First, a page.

Attention, Twitter and TED

I attended TEDx Cambridge this month. While I might be tempted to recap the sessions and the ideas presented, I won’t. What was more unique to me was the experience.

Instagram Photo

Over the last several years, I was surrounded by live-tweeting at conferences, being always connected, and generally being a social media you-know-what. That will always have its value, but I long ago learned its limits; a little goes a long way.

TEDx Cambridge was a little different; while there was no prohibition on connected devices or Tweeting, and I certainly had my tablet open to use Evernote, the organizers created an atmosphere of attention.

The resulting experience was different; the short, ten – minute presentations, helped by speaker coaching, created their own bubble of concentration, but there was a feeling, I felt, among the crowd that most people didn’t want to be “that person” who was buried in their device rather than the speakers.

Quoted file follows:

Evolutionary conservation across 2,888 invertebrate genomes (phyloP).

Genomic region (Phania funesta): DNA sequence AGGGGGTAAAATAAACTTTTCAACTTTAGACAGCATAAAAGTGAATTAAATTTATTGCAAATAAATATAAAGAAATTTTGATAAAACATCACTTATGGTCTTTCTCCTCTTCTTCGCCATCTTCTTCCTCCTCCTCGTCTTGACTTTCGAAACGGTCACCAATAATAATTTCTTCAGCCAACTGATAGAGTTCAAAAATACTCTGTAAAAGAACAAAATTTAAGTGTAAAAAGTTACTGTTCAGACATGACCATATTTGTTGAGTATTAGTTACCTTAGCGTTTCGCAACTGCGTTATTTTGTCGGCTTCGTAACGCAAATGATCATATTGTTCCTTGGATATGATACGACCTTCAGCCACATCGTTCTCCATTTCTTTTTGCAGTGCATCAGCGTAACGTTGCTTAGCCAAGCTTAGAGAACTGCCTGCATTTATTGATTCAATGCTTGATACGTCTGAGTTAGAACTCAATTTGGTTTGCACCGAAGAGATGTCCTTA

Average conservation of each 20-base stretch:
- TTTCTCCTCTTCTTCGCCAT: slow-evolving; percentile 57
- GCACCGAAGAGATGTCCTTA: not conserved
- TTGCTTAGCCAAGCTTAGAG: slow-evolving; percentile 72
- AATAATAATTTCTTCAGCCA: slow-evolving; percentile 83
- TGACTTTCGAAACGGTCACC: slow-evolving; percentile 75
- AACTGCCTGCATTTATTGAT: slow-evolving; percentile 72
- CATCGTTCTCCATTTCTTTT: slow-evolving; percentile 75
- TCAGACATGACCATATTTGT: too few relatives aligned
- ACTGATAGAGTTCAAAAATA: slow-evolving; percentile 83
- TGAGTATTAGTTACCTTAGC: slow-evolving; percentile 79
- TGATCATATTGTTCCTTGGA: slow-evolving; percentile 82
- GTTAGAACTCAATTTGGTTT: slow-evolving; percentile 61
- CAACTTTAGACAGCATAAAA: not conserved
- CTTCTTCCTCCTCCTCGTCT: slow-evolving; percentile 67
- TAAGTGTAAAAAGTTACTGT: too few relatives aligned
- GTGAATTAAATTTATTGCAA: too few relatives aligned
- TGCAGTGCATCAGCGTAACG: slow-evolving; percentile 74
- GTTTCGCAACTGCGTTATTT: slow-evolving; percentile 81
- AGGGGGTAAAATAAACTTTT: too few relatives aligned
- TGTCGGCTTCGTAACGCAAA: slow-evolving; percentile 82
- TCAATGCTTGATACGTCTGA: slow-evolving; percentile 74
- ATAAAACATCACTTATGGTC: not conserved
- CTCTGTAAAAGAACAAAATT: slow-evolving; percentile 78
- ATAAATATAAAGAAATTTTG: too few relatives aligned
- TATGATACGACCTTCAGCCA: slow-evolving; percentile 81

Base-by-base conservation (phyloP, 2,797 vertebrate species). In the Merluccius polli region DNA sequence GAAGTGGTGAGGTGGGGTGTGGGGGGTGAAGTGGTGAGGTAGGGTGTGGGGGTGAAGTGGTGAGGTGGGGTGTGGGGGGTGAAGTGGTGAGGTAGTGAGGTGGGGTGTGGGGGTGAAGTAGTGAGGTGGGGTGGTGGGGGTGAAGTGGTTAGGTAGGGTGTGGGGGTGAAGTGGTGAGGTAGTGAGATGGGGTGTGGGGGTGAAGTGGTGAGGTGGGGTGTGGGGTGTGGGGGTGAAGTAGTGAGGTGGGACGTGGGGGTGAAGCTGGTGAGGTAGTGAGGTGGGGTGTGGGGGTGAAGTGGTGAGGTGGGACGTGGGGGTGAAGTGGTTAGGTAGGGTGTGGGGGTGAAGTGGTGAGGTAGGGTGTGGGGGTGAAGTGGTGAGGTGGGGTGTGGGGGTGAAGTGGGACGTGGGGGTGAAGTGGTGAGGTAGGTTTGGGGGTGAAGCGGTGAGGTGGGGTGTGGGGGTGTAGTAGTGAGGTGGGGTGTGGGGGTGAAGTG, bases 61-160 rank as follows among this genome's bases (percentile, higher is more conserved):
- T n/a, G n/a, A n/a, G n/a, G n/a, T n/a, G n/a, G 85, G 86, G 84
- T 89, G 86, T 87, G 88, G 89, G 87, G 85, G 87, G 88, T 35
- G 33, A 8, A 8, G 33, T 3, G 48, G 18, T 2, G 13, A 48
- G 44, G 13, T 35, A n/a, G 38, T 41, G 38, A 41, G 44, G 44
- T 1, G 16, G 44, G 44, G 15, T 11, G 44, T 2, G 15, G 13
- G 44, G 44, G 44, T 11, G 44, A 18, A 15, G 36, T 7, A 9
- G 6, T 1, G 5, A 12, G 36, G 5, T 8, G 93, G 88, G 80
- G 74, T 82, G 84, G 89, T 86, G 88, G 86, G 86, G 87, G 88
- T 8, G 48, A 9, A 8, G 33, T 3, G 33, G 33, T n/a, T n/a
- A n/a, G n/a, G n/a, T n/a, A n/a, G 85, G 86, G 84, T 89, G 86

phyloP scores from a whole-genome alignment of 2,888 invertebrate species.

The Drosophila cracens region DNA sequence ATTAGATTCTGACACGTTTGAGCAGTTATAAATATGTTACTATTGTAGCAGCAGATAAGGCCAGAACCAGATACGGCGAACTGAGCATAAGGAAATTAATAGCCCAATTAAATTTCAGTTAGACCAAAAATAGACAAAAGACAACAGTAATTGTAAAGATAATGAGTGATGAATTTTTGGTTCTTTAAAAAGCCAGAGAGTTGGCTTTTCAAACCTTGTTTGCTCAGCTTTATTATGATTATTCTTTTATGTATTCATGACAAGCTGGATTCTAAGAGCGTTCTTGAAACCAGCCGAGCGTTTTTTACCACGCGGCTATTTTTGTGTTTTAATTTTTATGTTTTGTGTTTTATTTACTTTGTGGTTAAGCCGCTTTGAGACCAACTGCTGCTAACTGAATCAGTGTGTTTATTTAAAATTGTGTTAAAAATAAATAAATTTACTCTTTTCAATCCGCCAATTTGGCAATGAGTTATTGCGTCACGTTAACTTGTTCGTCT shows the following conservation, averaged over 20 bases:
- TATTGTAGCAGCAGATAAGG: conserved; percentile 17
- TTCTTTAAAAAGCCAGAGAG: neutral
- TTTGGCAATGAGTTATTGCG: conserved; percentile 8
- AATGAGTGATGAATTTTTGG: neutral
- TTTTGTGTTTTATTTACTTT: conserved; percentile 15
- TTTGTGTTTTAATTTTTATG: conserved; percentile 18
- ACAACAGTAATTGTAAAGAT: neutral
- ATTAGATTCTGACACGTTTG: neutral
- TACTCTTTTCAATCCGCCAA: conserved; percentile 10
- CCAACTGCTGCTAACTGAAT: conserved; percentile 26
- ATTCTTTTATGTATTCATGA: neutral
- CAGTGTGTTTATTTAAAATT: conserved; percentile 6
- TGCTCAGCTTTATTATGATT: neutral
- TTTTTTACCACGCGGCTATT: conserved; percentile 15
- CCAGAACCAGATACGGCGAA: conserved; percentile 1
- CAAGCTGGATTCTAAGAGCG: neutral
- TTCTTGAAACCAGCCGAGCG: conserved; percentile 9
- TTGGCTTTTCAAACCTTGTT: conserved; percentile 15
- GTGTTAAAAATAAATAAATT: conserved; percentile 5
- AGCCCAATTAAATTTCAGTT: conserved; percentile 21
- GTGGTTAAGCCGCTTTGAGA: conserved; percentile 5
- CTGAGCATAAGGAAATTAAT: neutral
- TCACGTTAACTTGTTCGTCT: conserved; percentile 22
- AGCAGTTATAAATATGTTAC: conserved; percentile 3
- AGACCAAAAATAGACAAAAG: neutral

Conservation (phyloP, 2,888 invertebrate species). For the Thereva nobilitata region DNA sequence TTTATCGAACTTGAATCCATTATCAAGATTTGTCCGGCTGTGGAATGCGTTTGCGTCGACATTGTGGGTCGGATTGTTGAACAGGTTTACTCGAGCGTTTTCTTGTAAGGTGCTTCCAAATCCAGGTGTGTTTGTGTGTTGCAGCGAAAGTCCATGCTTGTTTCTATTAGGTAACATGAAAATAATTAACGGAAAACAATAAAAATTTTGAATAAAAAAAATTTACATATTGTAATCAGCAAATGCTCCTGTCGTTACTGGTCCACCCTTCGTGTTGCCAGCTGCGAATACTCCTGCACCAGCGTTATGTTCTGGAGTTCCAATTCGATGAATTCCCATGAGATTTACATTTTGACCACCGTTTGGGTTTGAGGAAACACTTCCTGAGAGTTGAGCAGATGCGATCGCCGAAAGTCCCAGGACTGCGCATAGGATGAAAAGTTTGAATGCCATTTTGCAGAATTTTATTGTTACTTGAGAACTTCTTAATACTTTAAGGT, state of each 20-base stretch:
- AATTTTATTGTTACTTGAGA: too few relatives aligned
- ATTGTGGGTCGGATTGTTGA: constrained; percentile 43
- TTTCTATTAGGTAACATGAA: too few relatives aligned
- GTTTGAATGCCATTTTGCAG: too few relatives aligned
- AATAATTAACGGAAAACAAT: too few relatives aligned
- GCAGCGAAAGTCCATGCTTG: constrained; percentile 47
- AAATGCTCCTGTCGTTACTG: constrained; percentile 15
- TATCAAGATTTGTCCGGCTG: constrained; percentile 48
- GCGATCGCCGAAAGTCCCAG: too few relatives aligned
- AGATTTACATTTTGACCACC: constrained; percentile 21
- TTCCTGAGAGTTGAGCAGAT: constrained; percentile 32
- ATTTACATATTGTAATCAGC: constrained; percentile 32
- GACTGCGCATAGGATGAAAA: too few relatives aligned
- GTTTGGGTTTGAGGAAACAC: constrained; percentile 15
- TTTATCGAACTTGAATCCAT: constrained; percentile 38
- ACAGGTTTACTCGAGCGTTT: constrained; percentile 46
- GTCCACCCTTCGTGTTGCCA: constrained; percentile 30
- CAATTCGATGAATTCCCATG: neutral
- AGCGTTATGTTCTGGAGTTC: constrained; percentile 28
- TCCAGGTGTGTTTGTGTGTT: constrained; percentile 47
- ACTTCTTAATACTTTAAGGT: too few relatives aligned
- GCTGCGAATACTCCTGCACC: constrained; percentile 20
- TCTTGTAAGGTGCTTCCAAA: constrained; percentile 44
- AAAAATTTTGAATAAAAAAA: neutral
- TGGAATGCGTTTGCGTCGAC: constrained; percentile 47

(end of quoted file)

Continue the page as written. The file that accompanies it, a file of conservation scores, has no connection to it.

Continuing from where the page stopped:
Will I share my notes? Nah. The talks are ten minutes, and can easily be digested (though here is a Tweet summary from those who managed to multitask as I did not). Likely, some of them will spur action – whether or not that is reflected in a blog post – but that is for another time.

As for attention: does this mean we should put away our tips at events? Absolutely not. But it does reinforce the notion of balance: balance among listening, notes, and sharing. Everything in its best proportion. Always use your judgment.

photo credit: Sheen Benavente on Instagram

One Comment

  1. […] In the near-decade since “live blogging” events has been a thing, there has been debate about its utility – those arguments tend to extend to attendees live-tweeting, leading to an audience with noses buried in phones. I have tended to agree it’s generally not a bad thing, depending on the context of the event (see my post about how TedX Cambridge created an “atmosphere of attention”). […]

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